While I stick to this philosophy wholeheartedly, lately I've met a number of folks who agree to the logic, but maybe don’t want to go full-frontal on this deep story for any number of reasons. Some were concerned about the privacy. Others were veterans with big businesses who felt that making things too emotional could be unprofessional. Their concerns were understandable. And so my improved perspective is that utilizing the deep story is not black and white: there is actually a spectrum of implementation, and that for the most reserved of us, the mere act of acknowledging the deep story is a huge leap over ignoring it all together. And so moving forward, I will think more broadly about how emotional connections are used.
The next idea is double-edged...
- Independent juju
I’ve always believed the traditional world of hotels would eventually try to enter the boutique world of vacation rentals or alternative lodging. I was always concerned for my colleagues who ran commodity vacation rental businesses: for fear that they were not unique or special enough to sustain the pressure. I feared that they would not be able to compete in a contest of strength with much bigger competition.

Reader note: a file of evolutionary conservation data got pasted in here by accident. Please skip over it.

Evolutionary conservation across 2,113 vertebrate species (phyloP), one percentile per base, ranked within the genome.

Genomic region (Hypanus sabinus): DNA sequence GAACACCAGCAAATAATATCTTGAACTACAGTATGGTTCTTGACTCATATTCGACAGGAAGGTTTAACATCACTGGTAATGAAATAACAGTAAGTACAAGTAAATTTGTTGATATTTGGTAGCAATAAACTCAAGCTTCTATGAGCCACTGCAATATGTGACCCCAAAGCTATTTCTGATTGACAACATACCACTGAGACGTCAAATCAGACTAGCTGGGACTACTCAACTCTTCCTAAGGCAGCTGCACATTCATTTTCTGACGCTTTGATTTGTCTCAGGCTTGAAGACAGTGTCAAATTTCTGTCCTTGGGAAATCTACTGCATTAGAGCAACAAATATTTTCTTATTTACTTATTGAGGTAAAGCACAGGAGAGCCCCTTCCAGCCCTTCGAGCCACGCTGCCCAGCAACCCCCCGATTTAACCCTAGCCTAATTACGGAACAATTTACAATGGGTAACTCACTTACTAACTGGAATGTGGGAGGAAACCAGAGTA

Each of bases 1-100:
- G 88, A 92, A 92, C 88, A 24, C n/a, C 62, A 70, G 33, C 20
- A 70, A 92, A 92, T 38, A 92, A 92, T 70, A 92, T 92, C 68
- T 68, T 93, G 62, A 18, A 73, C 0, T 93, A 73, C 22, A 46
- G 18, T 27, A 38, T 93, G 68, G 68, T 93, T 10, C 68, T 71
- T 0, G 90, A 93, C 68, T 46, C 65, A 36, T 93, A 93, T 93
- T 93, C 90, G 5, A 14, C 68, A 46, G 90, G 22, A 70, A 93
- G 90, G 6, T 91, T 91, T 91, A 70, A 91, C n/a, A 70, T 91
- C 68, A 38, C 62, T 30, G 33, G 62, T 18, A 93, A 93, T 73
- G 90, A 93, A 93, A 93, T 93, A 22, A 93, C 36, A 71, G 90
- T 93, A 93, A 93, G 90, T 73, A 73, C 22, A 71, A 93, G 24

I’ve learned recently that big money is not always synonymous with successful execution of the vacation rental business model (Oasis, Tripping, LeisureLink, Luxury Retreats). Perhaps more importantly, some of the biggest hospitality organizations have yet to prove themselves capable of bottling the vacation rental magic we know and love. The circumstances should still concern commodity VR businesses. But it should also give great relief to the Limited Edition vacation rental operators. Not only are we onto something special (a version of the travel experience that is on par with the greatest hospitality brands in history) but that this formula could very well may be inimitable. Irreplicable. And so moving forward, I will try to remind "mom and pops" they can not only survive in this industry: it might just be the only way.
Which leads me to the following idea...
- Selling your business
I’ve always believed that if you are not passionate about your business, that you should sell it, close it down, or give it away (I sold my vacation rental business over a year ago and can attest). When assessing longevity of a VR business, I observe passion to be the top survival factor of it all: the element that allows the best independents to persevere, to grow, and to continue enjoying the lifestyle they have designed.
This conference season I’ve been made keenly aware of the massive wave of money flowing into the vacation rental industry. I’ve seen how bigger, richer, more savvy competition is entering almost all marketplaces (including yours), and how swiftly big companies are ready and willing to acquire smaller ones. This means that the old adage — “if you’re not passionate, now’s the time to sell” — is hypersuitable. More so now than ever before. I will begin to suggest more people contact Ben Edwards firstname.lastname@example.org for top level advice on the exit process.